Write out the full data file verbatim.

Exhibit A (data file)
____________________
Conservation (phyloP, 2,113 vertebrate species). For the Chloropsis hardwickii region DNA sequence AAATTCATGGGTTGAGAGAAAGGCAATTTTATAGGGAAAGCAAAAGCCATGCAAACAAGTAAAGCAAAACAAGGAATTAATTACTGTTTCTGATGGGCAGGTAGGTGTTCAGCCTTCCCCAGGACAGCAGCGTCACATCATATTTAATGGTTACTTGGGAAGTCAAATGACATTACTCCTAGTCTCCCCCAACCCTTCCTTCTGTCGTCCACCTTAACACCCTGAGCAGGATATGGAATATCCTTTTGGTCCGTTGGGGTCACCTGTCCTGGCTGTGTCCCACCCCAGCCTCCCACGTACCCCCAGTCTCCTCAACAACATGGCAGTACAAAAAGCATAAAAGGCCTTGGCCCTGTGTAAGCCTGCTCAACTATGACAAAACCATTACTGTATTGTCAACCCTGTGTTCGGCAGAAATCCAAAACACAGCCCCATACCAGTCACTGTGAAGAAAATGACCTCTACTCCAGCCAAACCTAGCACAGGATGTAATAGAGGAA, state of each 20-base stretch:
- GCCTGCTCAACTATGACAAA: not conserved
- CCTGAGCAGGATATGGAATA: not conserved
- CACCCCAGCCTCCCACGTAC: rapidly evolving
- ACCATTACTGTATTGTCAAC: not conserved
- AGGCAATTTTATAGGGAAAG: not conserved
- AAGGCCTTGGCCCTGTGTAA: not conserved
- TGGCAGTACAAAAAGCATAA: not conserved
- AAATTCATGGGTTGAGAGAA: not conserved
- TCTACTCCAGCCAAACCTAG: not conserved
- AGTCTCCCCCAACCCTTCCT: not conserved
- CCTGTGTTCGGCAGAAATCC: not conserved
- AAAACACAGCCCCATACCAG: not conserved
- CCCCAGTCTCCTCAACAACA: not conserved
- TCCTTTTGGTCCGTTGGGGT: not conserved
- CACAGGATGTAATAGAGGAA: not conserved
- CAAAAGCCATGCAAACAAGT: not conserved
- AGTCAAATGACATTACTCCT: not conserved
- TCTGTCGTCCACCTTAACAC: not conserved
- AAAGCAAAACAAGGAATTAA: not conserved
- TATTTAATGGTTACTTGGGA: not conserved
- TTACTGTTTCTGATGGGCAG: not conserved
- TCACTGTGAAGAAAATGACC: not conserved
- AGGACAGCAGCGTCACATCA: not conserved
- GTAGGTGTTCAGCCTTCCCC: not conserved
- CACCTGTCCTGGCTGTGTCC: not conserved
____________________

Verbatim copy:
Conservation (phyloP, 2,113 vertebrate species). For the Chloropsis hardwickii region DNA sequence AAATTCATGGGTTGAGAGAAAGGCAATTTTATAGGGAAAGCAAAAGCCATGCAAACAAGTAAAGCAAAACAAGGAATTAATTACTGTTTCTGATGGGCAGGTAGGTGTTCAGCCTTCCCCAGGACAGCAGCGTCACATCATATTTAATGGTTACTTGGGAAGTCAAATGACATTACTCCTAGTCTCCCCCAACCCTTCCTTCTGTCGTCCACCTTAACACCCTGAGCAGGATATGGAATATCCTTTTGGTCCGTTGGGGTCACCTGTCCTGGCTGTGTCCCACCCCAGCCTCCCACGTACCCCCAGTCTCCTCAACAACATGGCAGTACAAAAAGCATAAAAGGCCTTGGCCCTGTGTAAGCCTGCTCAACTATGACAAAACCATTACTGTATTGTCAACCCTGTGTTCGGCAGAAATCCAAAACACAGCCCCATACCAGTCACTGTGAAGAAAATGACCTCTACTCCAGCCAAACCTAGCACAGGATGTAATAGAGGAA, state of each 20-base stretch:
- GCCTGCTCAACTATGACAAA: not conserved
- CCTGAGCAGGATATGGAATA: not conserved
- CACCCCAGCCTCCCACGTAC: rapidly evolving
- ACCATTACTGTATTGTCAAC: not conserved
- AGGCAATTTTATAGGGAAAG: not conserved
- AAGGCCTTGGCCCTGTGTAA: not conserved
- TGGCAGTACAAAAAGCATAA: not conserved
- AAATTCATGGGTTGAGAGAA: not conserved
- TCTACTCCAGCCAAACCTAG: not conserved
- AGTCTCCCCCAACCCTTCCT: not conserved
- CCTGTGTTCGGCAGAAATCC: not conserved
- AAAACACAGCCCCATACCAG: not conserved
- CCCCAGTCTCCTCAACAACA: not conserved
- TCCTTTTGGTCCGTTGGGGT: not conserved
- CACAGGATGTAATAGAGGAA: not conserved
- CAAAAGCCATGCAAACAAGT: not conserved
- AGTCAAATGACATTACTCCT: not conserved
- TCTGTCGTCCACCTTAACAC: not conserved
- AAAGCAAAACAAGGAATTAA: not conserved
- TATTTAATGGTTACTTGGGA: not conserved
- TTACTGTTTCTGATGGGCAG: not conserved
- TCACTGTGAAGAAAATGACC: not conserved
- AGGACAGCAGCGTCACATCA: not conserved
- GTAGGTGTTCAGCCTTCCCC: not conserved
- CACCTGTCCTGGCTGTGTCC: not conserved